We chose our class colors this week. Think it was last Wed. They are maroon and gold. They don’t suit me very well. I preferred to have green and white, but didn’t get them.

Her middle-aged granddaughter’s comments 100 years later:

It’s too bad that Grandma wasn’t able to convince her classmates that green and white would be better class colors. . .though two schools that I attended had maroon and gold (or orange) as their school colors so I have somewhat of a personal affinity for the maroon and gold.

Now that I think about it, I don’t think that we had class colors—just school colors. Does anyplace still have class colors?

Important to Memorize Latin Vocabulary–Though Difficult to Dig Into Studies

17-year-old Helena Muffly wrote exactly 100 years ago today: 

Tuesday, September 10, 1912:  Such a time as I have been having a digging at my studies.

Roman temple

Picture of Roman Temple in An Elementary Latin Course (1909)

Her middle-aged granddaughter’s comments 100 years later:

Which subjects was Grandma having difficulty digging into?  Latin is the only subject that she’s mentioned since school began in late August.

Maybe she needed to memorize some Latin vocabulary words.

A Latin textbook from the early 20th century gave teachers the following pedagogical advice:

Have the material in each lesson taken up and learned in the order in which it comes. The vocabularies are so short that the pupil can be required to learn them before attempting to translate the sentences.

In assigning the lesson, pronounce the new words to the class before they have seen them, having each word pronounced in turn by some pupil; give the meaning and call for English cognates if there are any. Then have the pupils read the words and commit them to memory. They will have a better command of words learned in this way than when they are learned merely as they are met in the sentences. Drill the class constantly on vocabularies past and present.

An Elementary Latin Course (1909) by Franklin Hazen Potter

(An aside—I don’t think any textbooks today would direct teachers to “drill” the students. I guess that pedagogical methods have changed over the years.)

Page from Latin Textbook Used a Hundred Years Ago

17-year-old Helena Muffly wrote exactly 100 years ago today:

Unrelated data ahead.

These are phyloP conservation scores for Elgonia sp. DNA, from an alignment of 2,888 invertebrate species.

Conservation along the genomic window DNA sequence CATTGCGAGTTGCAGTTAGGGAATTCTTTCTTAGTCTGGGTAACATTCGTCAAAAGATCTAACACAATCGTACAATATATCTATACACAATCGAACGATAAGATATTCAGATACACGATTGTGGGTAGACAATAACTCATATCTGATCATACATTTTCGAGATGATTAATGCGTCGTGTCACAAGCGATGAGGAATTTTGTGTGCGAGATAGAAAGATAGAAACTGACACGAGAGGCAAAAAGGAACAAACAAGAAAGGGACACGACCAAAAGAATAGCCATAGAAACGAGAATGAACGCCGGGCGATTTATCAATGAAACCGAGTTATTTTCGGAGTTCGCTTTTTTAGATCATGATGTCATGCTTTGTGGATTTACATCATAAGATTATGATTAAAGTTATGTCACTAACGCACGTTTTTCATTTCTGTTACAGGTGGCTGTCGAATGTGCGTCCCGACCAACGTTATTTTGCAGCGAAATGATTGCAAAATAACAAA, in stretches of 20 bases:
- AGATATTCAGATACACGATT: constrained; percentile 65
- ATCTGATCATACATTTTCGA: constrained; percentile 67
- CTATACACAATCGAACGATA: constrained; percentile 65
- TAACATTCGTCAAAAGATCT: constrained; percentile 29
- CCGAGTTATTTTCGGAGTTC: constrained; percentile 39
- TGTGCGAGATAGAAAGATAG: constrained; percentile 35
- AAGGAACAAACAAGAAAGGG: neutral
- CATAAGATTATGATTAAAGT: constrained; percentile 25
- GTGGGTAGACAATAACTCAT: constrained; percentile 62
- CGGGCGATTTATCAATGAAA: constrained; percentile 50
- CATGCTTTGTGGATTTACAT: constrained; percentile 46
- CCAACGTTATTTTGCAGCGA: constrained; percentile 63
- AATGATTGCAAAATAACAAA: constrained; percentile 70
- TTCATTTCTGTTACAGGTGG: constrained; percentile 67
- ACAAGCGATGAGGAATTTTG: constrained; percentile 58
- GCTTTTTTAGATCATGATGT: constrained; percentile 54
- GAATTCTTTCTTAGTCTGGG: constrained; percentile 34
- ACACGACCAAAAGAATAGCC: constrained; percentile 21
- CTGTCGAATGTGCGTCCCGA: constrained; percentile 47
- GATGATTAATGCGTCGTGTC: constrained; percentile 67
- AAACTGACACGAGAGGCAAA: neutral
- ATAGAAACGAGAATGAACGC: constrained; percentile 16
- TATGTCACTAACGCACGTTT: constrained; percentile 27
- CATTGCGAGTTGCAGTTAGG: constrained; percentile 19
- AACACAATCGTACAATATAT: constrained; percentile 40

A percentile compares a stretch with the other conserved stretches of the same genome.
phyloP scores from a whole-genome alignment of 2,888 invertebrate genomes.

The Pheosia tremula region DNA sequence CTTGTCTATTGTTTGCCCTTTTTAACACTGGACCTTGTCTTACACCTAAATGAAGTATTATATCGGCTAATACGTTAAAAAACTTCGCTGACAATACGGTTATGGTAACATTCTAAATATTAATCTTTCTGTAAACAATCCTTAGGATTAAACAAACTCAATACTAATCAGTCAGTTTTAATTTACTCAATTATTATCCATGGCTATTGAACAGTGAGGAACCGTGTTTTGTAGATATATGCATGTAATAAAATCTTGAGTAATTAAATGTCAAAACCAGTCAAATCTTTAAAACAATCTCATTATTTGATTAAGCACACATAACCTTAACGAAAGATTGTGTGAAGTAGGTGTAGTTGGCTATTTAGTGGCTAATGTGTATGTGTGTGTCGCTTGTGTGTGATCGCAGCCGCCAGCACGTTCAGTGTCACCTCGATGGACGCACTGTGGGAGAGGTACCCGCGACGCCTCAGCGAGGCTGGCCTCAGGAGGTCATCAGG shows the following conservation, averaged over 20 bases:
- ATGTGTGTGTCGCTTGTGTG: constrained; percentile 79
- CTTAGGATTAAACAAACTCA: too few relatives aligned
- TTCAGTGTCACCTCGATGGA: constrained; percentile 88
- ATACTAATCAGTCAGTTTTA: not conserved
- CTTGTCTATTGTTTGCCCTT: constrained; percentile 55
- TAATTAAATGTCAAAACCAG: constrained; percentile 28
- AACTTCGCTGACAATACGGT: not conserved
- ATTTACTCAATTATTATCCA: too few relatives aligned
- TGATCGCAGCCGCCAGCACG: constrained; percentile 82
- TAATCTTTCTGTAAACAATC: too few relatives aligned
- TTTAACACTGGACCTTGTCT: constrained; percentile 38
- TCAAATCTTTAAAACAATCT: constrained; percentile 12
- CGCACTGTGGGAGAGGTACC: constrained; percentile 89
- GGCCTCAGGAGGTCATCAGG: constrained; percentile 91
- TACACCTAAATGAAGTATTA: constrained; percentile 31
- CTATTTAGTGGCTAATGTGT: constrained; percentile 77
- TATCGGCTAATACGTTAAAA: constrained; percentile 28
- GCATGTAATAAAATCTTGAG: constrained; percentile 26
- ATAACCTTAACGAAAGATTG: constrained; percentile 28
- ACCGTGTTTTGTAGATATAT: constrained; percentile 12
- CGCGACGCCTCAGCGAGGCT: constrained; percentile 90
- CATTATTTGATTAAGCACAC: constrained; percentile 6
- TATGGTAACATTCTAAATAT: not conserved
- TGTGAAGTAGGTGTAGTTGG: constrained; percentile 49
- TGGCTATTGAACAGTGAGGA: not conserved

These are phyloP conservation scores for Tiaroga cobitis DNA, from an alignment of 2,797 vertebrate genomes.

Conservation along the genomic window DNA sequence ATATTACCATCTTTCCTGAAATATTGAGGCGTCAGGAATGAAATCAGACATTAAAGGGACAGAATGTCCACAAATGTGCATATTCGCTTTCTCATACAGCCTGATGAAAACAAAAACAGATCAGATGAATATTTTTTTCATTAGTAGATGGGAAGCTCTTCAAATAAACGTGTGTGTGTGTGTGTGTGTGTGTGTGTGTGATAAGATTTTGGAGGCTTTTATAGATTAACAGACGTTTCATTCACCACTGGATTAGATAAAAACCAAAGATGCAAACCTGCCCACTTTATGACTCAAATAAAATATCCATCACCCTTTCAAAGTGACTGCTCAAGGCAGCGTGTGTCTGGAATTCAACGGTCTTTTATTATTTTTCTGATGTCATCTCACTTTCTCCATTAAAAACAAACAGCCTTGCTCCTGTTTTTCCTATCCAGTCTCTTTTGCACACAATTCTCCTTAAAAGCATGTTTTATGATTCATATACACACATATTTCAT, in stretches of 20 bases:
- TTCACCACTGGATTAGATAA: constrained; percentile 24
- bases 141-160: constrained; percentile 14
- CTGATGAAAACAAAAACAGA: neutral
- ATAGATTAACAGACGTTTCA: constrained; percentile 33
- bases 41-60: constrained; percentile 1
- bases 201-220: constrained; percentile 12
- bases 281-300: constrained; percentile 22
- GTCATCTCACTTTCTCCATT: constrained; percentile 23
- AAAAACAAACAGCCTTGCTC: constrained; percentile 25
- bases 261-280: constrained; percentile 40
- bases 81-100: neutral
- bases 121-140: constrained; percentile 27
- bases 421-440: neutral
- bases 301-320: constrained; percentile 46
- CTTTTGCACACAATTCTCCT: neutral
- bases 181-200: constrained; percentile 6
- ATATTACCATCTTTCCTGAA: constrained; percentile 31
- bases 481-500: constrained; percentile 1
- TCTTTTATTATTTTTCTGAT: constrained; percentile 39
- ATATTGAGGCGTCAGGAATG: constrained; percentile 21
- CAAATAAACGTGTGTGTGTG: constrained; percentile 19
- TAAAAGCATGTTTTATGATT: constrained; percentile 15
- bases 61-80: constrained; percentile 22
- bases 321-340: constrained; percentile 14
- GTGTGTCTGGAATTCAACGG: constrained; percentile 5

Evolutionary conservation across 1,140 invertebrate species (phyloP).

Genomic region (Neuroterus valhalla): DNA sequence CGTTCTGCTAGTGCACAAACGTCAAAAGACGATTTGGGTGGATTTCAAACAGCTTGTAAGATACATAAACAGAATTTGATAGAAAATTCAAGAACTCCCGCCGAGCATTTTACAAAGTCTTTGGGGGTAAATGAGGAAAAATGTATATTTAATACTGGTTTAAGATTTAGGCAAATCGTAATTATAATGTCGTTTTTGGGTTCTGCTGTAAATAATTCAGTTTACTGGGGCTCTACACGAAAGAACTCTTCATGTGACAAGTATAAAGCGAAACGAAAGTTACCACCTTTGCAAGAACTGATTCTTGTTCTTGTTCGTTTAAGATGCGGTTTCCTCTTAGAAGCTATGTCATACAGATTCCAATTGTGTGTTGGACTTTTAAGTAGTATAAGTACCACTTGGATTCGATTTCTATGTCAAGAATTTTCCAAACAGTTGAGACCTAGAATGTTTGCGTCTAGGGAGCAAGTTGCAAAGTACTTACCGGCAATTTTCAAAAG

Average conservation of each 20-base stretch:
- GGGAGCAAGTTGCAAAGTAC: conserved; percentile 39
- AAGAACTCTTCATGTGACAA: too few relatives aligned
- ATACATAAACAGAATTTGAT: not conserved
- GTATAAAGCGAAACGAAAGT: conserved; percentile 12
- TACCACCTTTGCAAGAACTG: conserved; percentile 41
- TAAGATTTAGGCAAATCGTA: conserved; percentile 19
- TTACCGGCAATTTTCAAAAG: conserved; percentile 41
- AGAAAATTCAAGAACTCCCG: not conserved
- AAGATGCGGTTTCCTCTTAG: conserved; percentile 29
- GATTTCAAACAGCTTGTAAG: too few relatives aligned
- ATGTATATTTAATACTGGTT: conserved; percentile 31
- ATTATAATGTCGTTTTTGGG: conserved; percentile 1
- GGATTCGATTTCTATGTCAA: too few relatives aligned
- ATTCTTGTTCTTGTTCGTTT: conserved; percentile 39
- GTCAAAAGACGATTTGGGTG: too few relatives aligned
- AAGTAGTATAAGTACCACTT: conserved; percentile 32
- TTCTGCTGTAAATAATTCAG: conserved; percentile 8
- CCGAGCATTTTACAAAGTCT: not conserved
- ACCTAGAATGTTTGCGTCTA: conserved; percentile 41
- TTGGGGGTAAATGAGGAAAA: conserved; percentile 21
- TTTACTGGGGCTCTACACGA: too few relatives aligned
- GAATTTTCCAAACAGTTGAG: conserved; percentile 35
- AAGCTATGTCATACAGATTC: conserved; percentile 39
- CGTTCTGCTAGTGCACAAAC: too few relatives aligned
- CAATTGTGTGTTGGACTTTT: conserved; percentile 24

Friday, September 6, 1912:  We had a test in three of our studies today. Didn’t make a very good mark in Caesar, but because I omitted to look up some rules, so you see whence I got to today, I was at a loss what to write.

page from Latin text book

Source: An Elementary Latin Course (1909). Click on page to enlarge.

Her middle-aged granddaughter’s comments 100 years later:

Latin sounds hard. Apparently the class was reading Caesar–probably Caesar’s Gallic War.

The introduction to a Latin text published in 1909 describes how the students first study grammar to prepare to read Caesar.

The lessons have been made fairly comprehensive, in order to afford an adequate preparation for reading Caesar.

The vocabulary of the seventy-eight lessons includes about six hundred words exclusive of proper names. Caesar uses about ninety-four percent of these words of these words and Cicero ninety-six percent.

An Elementary Latin Course by Franklin Hazen Potter

What Courses Did High School Students Take a Hundred Years Ago?

17-year-old Helena Muffly wrote exactly 100 years ago today: 

Tuesday, August 27, 1912:  Brought home my Latin Grammar, all the time thinking I had my Caesar. Didn’t want the former at all. Must study some now, so I’ll soon be in the midst of my studies this evening.

Guess I will like Mr. Teacher.

Her middle-aged granddaughter’s comments 100 years later:

Hmm. . . This is the first time that Grandma’s mentioned Latin during the year and a half that I’ve been posting her diary entries. . . . though she apparently had taken some Latin in previous years because she used the Latin term puella bona (good girl) in a diary entry that I posted a few days ago.

I was amazed to discover that a hundred years ago, most females who went high school learned Latin. According to the August, 1912 issue of Ladies Home Journal, here’s what females were studying in high school:

Latin, French, or German:  82 out of every hundred

Algebra and Geometry:  87 out of every hundred

English Literature:  57 out of every hundred

Rhetoric:  57 out of every hundred

History: 55 out of every hundred

Domestic Economy (sewing, cooking, and household economics): 3 out of every hundred

The article was making the point that few females took domestic economy classes—and that maybe more should.